I remember it vividly! It was 1995, and I was a University of Chicago graduate student preparing to give my first LSA paper. I had become fascinated by a language I had read about in a monograph, Mark Aronoff’s Morphology by Itself. It was the Arapesh language of New Guinea, which had a large inventory of noun classes that was tied remarkably systematically to the nouns’ phonological form. Getting to know this language was like meeting the person who would become your spouse! With Mark’s encouragement, I went on to do fieldwork in Papua New Guinea and wrote my dissertation on Arapesh noun classification and agreement. My sense of scholarly purpose was coming together in the period surrounding that LSA meeting, so it was a very exciting time.

How have you been involved with the LSA since you joined?

In the mid-2000s I was part of a group calling for the Association to take a leadership role on issues of ethics. I had settled into a job in a department of anthropology—a very ethics-conscious discipline—and this sensitized me to the fact that linguists’ professional resources on ethics had not kept pace with their interests in areas like fieldwork and endangered languages that are rife with interpersonal challenges. So I helped get the LSA Ethics Committee off the ground, and then went on to serve a term as chair of CELP. I’ve also presented on the LSA’s behalf to the AAAS Coalition on Science and Human Rights, and have served as the LSA liaison to the American Anthropological Association.

What is your personal favorite linguistic article or study?

While recently rereading John Goldsmith’s 1976 classic article ‘An Overview of Autosegmental Phonology’, I was impressed all over again by the way a relatively small conceptual shift (representing phonological features independently of their segmental anchors) made visible structures that until then could hardly be conceived of, much less used to frame or solve linguistic problems. As Goldsmith says at the end of the article, “The most astounding revelations may be those that change our conception of what we thought were the observables.” When I work with the materials produced by researchers who studied Arapesh before autosegmental notation was available to assist them in interpreting what they heard, I see how they struggled to make sense of phenomena that involve the nonlinear alignment (spreading and shifting) of phonological features in the language, like when rounding in consonants colors adjacent vowels or spills over the ends of words. Processes like these are not rare cross-linguistically, but earlier researchers had a hard time describing them because they presuppose representational possibilities they simply could not imagine and so could not “observe”.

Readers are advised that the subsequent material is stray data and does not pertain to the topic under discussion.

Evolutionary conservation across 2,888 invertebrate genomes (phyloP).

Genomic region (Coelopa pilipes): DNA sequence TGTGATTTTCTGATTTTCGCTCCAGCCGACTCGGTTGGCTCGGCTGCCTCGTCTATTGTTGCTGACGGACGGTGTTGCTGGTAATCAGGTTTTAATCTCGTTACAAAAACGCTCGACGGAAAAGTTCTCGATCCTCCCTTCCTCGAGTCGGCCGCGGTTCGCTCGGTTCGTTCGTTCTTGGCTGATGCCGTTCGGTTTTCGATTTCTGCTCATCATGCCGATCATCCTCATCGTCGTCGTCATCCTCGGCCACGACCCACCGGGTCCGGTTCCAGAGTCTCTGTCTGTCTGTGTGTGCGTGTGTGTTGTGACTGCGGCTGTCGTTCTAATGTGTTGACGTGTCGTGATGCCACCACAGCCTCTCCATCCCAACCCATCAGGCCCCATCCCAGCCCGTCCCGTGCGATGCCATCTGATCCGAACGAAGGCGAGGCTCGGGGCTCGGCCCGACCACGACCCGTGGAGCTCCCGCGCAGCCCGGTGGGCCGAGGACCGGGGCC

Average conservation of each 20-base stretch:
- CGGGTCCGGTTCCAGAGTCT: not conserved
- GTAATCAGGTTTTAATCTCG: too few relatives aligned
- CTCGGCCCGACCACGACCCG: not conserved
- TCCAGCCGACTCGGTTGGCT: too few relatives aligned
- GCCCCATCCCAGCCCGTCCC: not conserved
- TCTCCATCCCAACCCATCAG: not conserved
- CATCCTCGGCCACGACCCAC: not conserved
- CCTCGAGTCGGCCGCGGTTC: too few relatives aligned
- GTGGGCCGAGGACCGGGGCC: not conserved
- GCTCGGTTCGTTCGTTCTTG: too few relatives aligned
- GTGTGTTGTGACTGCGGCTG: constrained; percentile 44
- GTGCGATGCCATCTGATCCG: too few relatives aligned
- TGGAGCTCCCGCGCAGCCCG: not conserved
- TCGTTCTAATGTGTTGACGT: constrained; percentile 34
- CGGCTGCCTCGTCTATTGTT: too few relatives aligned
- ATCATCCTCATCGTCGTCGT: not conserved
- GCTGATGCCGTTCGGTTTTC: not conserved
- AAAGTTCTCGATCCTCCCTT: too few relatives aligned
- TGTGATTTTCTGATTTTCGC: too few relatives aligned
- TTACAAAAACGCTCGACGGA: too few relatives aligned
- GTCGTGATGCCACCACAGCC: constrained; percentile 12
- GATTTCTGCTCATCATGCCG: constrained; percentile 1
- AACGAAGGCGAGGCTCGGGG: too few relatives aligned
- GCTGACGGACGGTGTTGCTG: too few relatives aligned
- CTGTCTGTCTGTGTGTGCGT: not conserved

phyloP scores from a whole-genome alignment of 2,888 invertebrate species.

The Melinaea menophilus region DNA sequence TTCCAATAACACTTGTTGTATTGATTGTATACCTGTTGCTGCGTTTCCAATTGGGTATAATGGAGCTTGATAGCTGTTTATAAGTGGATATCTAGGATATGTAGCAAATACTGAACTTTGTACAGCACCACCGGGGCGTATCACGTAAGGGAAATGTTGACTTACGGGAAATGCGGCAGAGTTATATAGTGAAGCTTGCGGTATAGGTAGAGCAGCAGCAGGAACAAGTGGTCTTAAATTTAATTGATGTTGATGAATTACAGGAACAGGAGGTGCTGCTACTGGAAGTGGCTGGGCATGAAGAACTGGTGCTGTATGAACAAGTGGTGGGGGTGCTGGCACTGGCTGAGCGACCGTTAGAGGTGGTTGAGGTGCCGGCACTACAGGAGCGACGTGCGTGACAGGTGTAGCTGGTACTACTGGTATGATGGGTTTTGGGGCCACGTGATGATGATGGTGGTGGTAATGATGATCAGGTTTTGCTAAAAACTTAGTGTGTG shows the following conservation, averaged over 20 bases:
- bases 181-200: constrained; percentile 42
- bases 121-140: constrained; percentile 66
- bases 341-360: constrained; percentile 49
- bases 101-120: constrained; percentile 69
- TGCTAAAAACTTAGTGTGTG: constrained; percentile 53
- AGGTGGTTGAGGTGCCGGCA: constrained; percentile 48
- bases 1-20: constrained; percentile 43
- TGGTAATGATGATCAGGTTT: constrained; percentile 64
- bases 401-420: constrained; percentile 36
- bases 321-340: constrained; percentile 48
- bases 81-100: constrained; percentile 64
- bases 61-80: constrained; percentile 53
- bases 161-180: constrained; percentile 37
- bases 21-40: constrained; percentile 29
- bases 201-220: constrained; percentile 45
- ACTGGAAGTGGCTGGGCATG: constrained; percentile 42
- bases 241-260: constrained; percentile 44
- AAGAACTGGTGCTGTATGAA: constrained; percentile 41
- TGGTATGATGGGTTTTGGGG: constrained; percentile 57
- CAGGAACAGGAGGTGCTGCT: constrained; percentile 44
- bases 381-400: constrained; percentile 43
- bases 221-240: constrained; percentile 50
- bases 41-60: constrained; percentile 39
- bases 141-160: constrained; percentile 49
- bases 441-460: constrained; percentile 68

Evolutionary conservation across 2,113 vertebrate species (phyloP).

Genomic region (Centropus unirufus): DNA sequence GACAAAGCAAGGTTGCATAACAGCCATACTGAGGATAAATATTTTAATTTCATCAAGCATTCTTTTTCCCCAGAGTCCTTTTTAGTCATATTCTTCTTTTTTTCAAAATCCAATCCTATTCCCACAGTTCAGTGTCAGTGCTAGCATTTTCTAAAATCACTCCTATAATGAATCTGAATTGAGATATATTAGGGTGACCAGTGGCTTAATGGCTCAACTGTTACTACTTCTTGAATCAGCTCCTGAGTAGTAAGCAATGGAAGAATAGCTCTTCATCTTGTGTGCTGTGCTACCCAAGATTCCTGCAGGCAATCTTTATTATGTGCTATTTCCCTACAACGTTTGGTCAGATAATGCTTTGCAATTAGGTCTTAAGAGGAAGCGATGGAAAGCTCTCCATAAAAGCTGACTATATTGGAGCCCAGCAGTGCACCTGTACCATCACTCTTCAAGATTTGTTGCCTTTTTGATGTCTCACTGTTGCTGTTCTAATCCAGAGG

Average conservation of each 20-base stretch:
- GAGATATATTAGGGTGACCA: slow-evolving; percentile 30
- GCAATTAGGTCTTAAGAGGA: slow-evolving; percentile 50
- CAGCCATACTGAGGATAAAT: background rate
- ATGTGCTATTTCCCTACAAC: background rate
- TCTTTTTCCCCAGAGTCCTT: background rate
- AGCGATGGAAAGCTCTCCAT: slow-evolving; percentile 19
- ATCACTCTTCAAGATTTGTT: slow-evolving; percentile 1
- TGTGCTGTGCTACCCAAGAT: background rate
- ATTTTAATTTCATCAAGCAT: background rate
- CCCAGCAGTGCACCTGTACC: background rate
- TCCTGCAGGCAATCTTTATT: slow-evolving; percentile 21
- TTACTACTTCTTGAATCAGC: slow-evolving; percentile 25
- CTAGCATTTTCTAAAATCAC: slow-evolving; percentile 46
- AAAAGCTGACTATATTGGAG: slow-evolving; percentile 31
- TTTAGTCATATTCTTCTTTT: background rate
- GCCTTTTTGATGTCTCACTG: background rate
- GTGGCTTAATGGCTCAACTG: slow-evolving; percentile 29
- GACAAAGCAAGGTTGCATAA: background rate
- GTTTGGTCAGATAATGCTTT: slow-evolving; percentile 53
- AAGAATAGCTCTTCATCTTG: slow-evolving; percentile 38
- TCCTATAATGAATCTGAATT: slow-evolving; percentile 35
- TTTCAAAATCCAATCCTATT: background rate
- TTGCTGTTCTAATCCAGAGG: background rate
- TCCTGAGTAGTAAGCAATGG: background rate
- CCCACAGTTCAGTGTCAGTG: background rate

What, in your opinion, is the most important service the LSA provides to its members? To the field?

Hands down, it’s the sponsorship of profession-wide gatherings like the Annual Meeting and the LSA Institutes. Those broad LSA-sponsored meetings are much more than a way for linguists to share information; they allow the extended linguistics community to gather together and physically constitute itself as a group. Common trends emerge, and discipline-wide conversations move forward. Participating in these meetings lets linguists feel the “communitas” of belonging not just to a department or a list of researchers focusing on some area, but to a larger collectivity—a whole discipline.

What message do you have for students getting started in the field?

It might seem like there is some “right way” to cut a path through the profession, but that is not true. You are not the same as your classmates! So the more you can find opportunity in your experiences and learn what kinds of problems and approaches suit you, the more satisfying your professional life will be and the more you can make your own contribution. As a beginning linguistics student, I would never have imagined I would invest huge amounts of effort in creating a language archive, or help build digital tools for mobilizing documentary linguistic materials, or get involved in a life-long exchange with New Guinea villagers, or write articles about scandalous events in the history of anthropology. I’ve loved doing these things, but I never set out to do them. I followed my interests and that is where they led me.